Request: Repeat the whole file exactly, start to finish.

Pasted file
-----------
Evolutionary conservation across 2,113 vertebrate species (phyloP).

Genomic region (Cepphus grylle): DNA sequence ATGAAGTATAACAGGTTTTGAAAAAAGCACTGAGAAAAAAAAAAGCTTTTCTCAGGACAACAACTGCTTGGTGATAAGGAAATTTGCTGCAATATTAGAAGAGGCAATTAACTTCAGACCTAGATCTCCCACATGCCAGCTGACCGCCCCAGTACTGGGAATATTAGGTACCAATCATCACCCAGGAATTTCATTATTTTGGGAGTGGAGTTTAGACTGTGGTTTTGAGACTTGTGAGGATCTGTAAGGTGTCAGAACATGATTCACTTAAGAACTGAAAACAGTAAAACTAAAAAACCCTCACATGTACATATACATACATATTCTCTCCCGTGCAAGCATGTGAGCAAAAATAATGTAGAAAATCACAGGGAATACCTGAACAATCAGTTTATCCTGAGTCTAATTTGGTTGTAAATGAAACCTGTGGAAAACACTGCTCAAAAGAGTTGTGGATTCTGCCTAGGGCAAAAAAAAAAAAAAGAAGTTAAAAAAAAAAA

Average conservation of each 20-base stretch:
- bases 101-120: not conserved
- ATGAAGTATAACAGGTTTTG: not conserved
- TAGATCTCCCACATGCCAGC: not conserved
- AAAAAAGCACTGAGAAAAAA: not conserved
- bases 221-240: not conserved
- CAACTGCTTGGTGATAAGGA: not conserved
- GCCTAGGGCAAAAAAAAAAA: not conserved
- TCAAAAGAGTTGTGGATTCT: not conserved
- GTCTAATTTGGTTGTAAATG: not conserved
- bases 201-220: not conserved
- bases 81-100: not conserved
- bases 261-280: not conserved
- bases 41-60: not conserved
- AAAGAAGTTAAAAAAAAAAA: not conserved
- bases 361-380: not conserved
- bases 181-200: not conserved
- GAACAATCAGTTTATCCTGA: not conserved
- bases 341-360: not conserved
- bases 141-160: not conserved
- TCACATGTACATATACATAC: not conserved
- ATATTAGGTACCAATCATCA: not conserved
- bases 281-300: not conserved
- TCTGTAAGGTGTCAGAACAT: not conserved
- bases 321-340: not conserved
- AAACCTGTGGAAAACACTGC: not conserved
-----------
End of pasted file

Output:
Evolutionary conservation across 2,113 vertebrate species (phyloP).

Genomic region (Cepphus grylle): DNA sequence ATGAAGTATAACAGGTTTTGAAAAAAGCACTGAGAAAAAAAAAAGCTTTTCTCAGGACAACAACTGCTTGGTGATAAGGAAATTTGCTGCAATATTAGAAGAGGCAATTAACTTCAGACCTAGATCTCCCACATGCCAGCTGACCGCCCCAGTACTGGGAATATTAGGTACCAATCATCACCCAGGAATTTCATTATTTTGGGAGTGGAGTTTAGACTGTGGTTTTGAGACTTGTGAGGATCTGTAAGGTGTCAGAACATGATTCACTTAAGAACTGAAAACAGTAAAACTAAAAAACCCTCACATGTACATATACATACATATTCTCTCCCGTGCAAGCATGTGAGCAAAAATAATGTAGAAAATCACAGGGAATACCTGAACAATCAGTTTATCCTGAGTCTAATTTGGTTGTAAATGAAACCTGTGGAAAACACTGCTCAAAAGAGTTGTGGATTCTGCCTAGGGCAAAAAAAAAAAAAAGAAGTTAAAAAAAAAAA

Average conservation of each 20-base stretch:
- bases 101-120: not conserved
- ATGAAGTATAACAGGTTTTG: not conserved
- TAGATCTCCCACATGCCAGC: not conserved
- AAAAAAGCACTGAGAAAAAA: not conserved
- bases 221-240: not conserved
- CAACTGCTTGGTGATAAGGA: not conserved
- GCCTAGGGCAAAAAAAAAAA: not conserved
- TCAAAAGAGTTGTGGATTCT: not conserved
- GTCTAATTTGGTTGTAAATG: not conserved
- bases 201-220: not conserved
- bases 81-100: not conserved
- bases 261-280: not conserved
- bases 41-60: not conserved
- AAAGAAGTTAAAAAAAAAAA: not conserved
- bases 361-380: not conserved
- bases 181-200: not conserved
- GAACAATCAGTTTATCCTGA: not conserved
- bases 341-360: not conserved
- bases 141-160: not conserved
- TCACATGTACATATACATAC: not conserved
- ATATTAGGTACCAATCATCA: not conserved
- bases 281-300: not conserved
- TCTGTAAGGTGTCAGAACAT: not conserved
- bases 321-340: not conserved
- AAACCTGTGGAAAACACTGC: not conserved